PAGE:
Uyghur Forced Labor Prevention Act
|To:||WRC Affiliate Universities and Colleges|
|Date:||March 23, 2022|
|Re:||Uyghur Forced Labor Prevention Act|
I write to update you on the Uyghur Forced Labor Prevention Act (the UFLPA), signed into law by President Biden in December, and its impact on the collegiate apparel market. As you know, this law was enacted by the US Congress, with broad bipartisan support, to address the forced labor crisis in the Xinjiang Uyghur Autonomous Region of China (XUAR) resulting from the Chinese government’s campaign of repression against the region’s Uyghur ethnic minority, including the widespread use of forced labor.
The UFLPA is an extraordinarily far-reaching trade law. It is intended to exclude from importation into the United States all goods, of any kind, that may be tainted by use of Uyghur forced labor in their production. The law specifically bars all products with any content from the XUAR—e.g., clothing made with cotton grown in the region and solar panels manufactured using polysilicon from the region—and all products made by companies that have participated in any Chinese government programs known to use Uyghur forced labor.
All such products are now, by law, presumed to have been made with forced labor and, therefore, cannot enter the US. Exceptions will only be granted if the importer can prove “by clear and convincing evidence” that no forced labor was used in the relevant product’s manufacture. This is a very high evidentiary standard that is likely to be met only in rare cases.
The law affects a vast number of brands across all product categories, including virtually all apparel brands. This of course includes every collegiate licensee that sells cotton clothing. Licensees will have to be able to demonstrate to government regulators that the cotton they are using is not from the XUAR.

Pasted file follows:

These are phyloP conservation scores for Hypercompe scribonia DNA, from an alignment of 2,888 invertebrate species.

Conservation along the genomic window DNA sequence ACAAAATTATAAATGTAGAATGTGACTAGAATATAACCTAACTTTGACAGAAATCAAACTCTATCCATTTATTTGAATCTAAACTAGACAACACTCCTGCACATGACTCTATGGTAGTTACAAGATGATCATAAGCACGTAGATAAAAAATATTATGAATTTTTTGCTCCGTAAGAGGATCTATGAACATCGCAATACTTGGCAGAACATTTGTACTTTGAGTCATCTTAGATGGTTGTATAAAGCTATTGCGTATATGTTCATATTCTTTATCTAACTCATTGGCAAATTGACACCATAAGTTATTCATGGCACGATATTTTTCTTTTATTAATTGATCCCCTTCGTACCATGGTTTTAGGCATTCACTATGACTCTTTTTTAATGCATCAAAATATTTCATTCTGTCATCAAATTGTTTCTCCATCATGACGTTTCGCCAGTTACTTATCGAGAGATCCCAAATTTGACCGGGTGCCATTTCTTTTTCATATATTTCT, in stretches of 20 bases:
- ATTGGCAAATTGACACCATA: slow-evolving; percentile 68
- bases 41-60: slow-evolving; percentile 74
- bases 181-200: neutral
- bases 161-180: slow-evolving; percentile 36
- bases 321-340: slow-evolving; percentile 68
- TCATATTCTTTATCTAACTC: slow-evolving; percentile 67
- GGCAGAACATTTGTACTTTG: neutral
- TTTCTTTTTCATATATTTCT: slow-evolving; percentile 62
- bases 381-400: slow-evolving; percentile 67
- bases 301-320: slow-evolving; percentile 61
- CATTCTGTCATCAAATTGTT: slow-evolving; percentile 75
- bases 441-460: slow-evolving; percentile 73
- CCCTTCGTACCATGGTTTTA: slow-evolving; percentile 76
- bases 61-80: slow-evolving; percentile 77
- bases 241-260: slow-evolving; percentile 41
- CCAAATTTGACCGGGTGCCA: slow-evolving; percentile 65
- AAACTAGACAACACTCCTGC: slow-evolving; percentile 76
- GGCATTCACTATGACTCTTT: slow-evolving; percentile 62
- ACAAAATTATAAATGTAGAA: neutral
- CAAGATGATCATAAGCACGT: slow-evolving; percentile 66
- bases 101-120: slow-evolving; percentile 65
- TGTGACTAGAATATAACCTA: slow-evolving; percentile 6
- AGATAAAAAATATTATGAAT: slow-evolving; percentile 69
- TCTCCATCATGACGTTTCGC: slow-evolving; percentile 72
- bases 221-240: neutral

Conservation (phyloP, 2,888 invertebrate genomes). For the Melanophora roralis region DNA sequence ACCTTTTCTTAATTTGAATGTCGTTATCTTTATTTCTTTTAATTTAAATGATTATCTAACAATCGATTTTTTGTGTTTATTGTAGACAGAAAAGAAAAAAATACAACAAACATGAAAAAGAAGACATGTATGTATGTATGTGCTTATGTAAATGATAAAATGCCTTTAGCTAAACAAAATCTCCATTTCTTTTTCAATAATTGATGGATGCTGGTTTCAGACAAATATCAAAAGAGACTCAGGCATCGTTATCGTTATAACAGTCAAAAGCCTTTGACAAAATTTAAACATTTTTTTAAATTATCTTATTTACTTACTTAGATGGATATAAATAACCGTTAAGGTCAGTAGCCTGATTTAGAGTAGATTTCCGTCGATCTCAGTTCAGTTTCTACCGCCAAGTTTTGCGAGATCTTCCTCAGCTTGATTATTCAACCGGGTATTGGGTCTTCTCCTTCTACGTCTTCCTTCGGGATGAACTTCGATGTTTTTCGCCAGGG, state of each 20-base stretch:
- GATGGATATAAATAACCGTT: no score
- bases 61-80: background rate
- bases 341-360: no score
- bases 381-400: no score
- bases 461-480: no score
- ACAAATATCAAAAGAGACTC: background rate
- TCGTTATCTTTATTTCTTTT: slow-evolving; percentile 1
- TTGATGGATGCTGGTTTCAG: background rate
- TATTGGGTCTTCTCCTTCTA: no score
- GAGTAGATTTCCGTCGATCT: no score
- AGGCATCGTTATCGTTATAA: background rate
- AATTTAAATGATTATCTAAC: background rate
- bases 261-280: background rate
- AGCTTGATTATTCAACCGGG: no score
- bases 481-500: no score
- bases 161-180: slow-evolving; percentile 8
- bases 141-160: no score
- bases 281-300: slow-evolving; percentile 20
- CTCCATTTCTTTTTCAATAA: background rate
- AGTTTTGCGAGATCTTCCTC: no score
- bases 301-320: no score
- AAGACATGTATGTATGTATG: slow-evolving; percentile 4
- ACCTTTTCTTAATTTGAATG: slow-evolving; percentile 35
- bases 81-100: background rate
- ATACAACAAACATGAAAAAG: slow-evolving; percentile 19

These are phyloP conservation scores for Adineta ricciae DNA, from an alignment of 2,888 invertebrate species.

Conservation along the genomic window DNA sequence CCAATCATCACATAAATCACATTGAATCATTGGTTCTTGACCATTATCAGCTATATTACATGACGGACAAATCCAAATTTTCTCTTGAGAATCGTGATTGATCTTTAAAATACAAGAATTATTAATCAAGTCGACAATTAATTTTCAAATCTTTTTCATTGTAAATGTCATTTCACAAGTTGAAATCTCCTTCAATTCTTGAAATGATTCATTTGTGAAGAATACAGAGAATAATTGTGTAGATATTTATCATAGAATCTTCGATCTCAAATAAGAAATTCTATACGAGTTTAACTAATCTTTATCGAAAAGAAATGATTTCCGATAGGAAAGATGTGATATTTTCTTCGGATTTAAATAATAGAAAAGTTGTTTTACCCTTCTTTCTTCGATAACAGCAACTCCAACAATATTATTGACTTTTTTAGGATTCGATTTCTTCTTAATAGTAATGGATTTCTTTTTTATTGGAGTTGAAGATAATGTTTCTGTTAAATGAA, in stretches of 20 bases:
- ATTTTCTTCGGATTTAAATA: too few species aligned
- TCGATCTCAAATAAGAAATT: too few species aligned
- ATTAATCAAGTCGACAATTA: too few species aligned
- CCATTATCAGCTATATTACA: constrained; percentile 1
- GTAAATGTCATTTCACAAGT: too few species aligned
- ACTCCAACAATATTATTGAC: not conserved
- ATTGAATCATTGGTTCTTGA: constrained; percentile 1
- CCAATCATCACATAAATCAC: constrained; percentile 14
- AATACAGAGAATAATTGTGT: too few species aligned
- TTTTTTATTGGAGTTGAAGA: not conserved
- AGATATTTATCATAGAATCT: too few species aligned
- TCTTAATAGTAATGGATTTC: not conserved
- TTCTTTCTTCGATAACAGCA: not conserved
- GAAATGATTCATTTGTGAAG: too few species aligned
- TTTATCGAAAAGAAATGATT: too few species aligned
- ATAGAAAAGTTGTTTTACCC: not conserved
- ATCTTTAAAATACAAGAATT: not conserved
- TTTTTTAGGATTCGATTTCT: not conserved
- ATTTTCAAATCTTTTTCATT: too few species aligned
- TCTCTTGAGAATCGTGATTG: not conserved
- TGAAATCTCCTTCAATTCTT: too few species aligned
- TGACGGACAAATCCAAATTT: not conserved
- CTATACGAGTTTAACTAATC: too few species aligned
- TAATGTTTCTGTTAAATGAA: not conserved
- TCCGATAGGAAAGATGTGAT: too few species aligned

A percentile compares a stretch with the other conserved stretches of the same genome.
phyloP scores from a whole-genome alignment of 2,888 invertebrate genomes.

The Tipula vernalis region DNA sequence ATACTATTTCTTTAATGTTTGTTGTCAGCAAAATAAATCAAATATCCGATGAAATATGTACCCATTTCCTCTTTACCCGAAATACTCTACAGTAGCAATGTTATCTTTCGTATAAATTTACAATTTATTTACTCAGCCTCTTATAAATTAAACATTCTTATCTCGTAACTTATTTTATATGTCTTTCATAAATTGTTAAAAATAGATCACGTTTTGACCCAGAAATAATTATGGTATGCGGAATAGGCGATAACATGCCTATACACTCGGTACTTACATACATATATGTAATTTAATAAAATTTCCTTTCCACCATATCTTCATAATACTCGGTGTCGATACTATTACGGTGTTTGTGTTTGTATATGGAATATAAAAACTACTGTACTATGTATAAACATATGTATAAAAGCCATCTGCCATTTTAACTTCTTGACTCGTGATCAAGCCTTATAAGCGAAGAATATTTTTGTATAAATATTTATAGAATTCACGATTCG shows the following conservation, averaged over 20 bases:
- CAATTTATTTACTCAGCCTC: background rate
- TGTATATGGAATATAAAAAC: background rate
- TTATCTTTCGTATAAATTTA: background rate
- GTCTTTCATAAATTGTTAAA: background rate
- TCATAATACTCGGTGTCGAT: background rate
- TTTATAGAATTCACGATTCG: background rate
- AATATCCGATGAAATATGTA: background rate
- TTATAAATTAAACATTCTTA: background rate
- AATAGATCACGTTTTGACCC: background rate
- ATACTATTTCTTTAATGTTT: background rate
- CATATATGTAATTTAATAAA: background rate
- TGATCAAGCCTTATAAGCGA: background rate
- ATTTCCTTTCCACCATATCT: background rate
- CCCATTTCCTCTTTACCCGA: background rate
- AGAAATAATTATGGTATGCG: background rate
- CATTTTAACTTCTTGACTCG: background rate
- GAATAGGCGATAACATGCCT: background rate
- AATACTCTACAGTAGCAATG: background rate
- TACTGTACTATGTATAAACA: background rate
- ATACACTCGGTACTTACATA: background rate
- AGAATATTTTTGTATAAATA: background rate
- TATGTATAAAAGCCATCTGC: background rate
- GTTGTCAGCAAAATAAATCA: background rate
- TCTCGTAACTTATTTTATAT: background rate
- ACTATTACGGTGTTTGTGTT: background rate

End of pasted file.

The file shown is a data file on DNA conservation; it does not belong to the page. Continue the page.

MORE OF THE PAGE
There are several aspects of the law and its implementation that I want to note:
- The actions the new federal law requires of university licensees and other brands that import cotton garments are, in essence, the same steps the WRC has advised licensees to take since July of 2020. The purpose of the WRC’s guidance to licensees was to keep forced-labor-made goods out of the university apparel market, as already required by university codes of conduct. Now, any licensee that has not already removed XUAR content from its supply chain must do so as a matter of US law, as well as university standards. This means, in effect, that the forced labor provisions of university labor codes, as they pertain to Uyghur forced labor, will now be actively enforced by the US government.
- The law will affect not only products with content from the XUAR; it will also affect many products that have no such content but, instead, have been made elsewhere in China, in part or in whole, by corporations that are involved in Chinese government programs using Uyghur forced labor. The law requires the US government to make a list of all such companies and to bar from importation products that the listed companies helped to manufacture. It remains to be seen how wide a net will be cast in the creation of this list, but there are major Chinese corporations, including producers of cotton fabric and yarn, that may be listed, and the impact could be quite broad. Depending on how the legislation is interpreted, this provision, as it affects university licensees, may place a broader list of companies off limits than those identified in the WRC’s guidance. We expect that these lists will be made public, and we will share them with universities and licensees as they become available.
- While imports of apparel made with XUAR cotton have been restricted since the end of 2020, under a prior administrative action by US Customs and Border Protection (CBP), the UFLPA is far broader in scope, and we anticipate a much more energetic enforcement effort. This will likely include proactive work by CBP to map apparel supply chains and to identify, as comprehensively as possible, all shipments of garments containing cotton from the XUAR.
The WRC is closely monitoring the implementation of the UFLPA, which will take full effect in June of 2022. We will update you on developments in implementation and enforcement of the law that may affect the university market.
As always, please let us know if you have questions about this information.